At Comic-Con, Daily Dead was honored to take part in roundtable interviews with Lost in Space cast members Mark Goddard, Marta Kristen, Angela Cartwright, and Bill Mumy, who reflected on their favorite Lost in Space memories, the show's legacy, the upcoming Blu-ray, and much more.
The cast reflects on their favorite memories of working on Lost in Space from 1965–1968:
Mark Goddard: My moments are always the fun that I had with Bill [Mumy] on the show. I'm a prankster, and Billy came along with me during my pranks because I had to have him with me because I might get in trouble. If I had Billy with me, I wouldn't get in
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Starting Dec. 21, TCM will launch the recurring showcase “Treasures From the Disney Vaults,” which will feature a range of Mouse House animated and live-action gems. The first installment bows at 8 p.m. with animated shorts “Santa’s Workshop,” “On Ice” and “Chip An’ Dale,” followed by “The Disneyland Story”; 1941’s “The Reluctant Dragon,”; a compilation of the first three segs of the Fess Parker starrer “Davy Crockett, King of the Wild Frontier”; the 1954 nature docu “The Vanishing Prairie”; and the 1959 adventure film “Third Man on the Mountain” starring Michael Rennie and James MacArthur.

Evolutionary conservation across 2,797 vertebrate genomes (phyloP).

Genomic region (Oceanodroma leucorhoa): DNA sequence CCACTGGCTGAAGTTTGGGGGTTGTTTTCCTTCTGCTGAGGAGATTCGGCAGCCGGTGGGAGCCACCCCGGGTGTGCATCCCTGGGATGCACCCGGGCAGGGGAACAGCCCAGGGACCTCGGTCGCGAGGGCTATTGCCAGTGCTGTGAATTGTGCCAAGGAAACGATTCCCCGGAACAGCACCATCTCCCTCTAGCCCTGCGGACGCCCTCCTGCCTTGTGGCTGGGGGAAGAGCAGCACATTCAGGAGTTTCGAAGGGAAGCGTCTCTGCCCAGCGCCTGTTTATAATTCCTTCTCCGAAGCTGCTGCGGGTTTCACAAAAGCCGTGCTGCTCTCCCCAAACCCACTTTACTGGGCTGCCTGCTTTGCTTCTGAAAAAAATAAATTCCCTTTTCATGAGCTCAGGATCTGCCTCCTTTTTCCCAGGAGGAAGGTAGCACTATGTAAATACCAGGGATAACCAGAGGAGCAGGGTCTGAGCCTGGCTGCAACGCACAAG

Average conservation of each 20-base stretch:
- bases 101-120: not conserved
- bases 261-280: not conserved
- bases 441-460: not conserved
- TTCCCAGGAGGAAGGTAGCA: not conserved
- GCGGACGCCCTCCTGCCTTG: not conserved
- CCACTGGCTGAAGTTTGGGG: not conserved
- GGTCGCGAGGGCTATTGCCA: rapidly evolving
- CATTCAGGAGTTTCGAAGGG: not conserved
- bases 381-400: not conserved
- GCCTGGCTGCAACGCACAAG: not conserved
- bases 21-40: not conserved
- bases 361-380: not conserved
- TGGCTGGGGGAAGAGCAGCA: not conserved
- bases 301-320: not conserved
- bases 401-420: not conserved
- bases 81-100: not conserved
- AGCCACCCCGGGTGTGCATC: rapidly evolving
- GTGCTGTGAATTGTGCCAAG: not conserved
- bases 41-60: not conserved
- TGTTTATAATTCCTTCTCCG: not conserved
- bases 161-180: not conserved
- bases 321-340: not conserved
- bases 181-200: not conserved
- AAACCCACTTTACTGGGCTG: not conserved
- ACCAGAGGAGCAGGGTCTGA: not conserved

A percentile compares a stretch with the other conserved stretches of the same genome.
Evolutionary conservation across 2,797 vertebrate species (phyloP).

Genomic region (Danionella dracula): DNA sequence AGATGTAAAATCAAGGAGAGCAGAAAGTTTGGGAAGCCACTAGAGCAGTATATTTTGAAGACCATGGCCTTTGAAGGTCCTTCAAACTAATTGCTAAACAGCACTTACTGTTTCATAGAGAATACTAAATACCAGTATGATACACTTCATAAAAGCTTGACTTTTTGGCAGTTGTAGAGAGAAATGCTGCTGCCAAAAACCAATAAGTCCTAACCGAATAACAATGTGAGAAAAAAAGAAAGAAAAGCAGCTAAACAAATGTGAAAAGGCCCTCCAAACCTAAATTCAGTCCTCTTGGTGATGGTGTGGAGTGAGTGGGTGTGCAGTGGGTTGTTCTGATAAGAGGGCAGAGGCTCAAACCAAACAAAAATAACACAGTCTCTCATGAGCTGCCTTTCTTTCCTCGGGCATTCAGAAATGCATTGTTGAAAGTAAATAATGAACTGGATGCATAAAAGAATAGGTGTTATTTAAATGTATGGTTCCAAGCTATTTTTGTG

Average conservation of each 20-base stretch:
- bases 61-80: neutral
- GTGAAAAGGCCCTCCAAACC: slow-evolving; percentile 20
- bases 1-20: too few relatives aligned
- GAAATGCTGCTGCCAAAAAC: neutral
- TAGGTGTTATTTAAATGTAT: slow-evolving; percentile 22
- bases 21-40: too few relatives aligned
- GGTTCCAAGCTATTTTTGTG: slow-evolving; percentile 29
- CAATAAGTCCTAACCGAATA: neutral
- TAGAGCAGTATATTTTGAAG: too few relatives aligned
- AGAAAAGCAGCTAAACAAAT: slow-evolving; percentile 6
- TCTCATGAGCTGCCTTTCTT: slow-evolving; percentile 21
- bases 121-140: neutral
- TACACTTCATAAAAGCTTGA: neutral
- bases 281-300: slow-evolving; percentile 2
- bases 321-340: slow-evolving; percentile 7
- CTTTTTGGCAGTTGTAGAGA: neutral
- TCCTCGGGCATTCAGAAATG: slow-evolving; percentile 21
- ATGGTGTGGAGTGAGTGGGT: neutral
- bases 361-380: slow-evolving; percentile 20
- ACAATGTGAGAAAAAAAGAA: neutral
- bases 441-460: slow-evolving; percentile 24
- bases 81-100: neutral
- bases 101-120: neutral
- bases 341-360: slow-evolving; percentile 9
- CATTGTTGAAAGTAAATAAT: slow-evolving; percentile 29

At Disney’s Hollywood Studios theme park, part of the Walt Disney World Resort complex in Orlando, Fla., TCM branding and TCM anchor Robert Osborne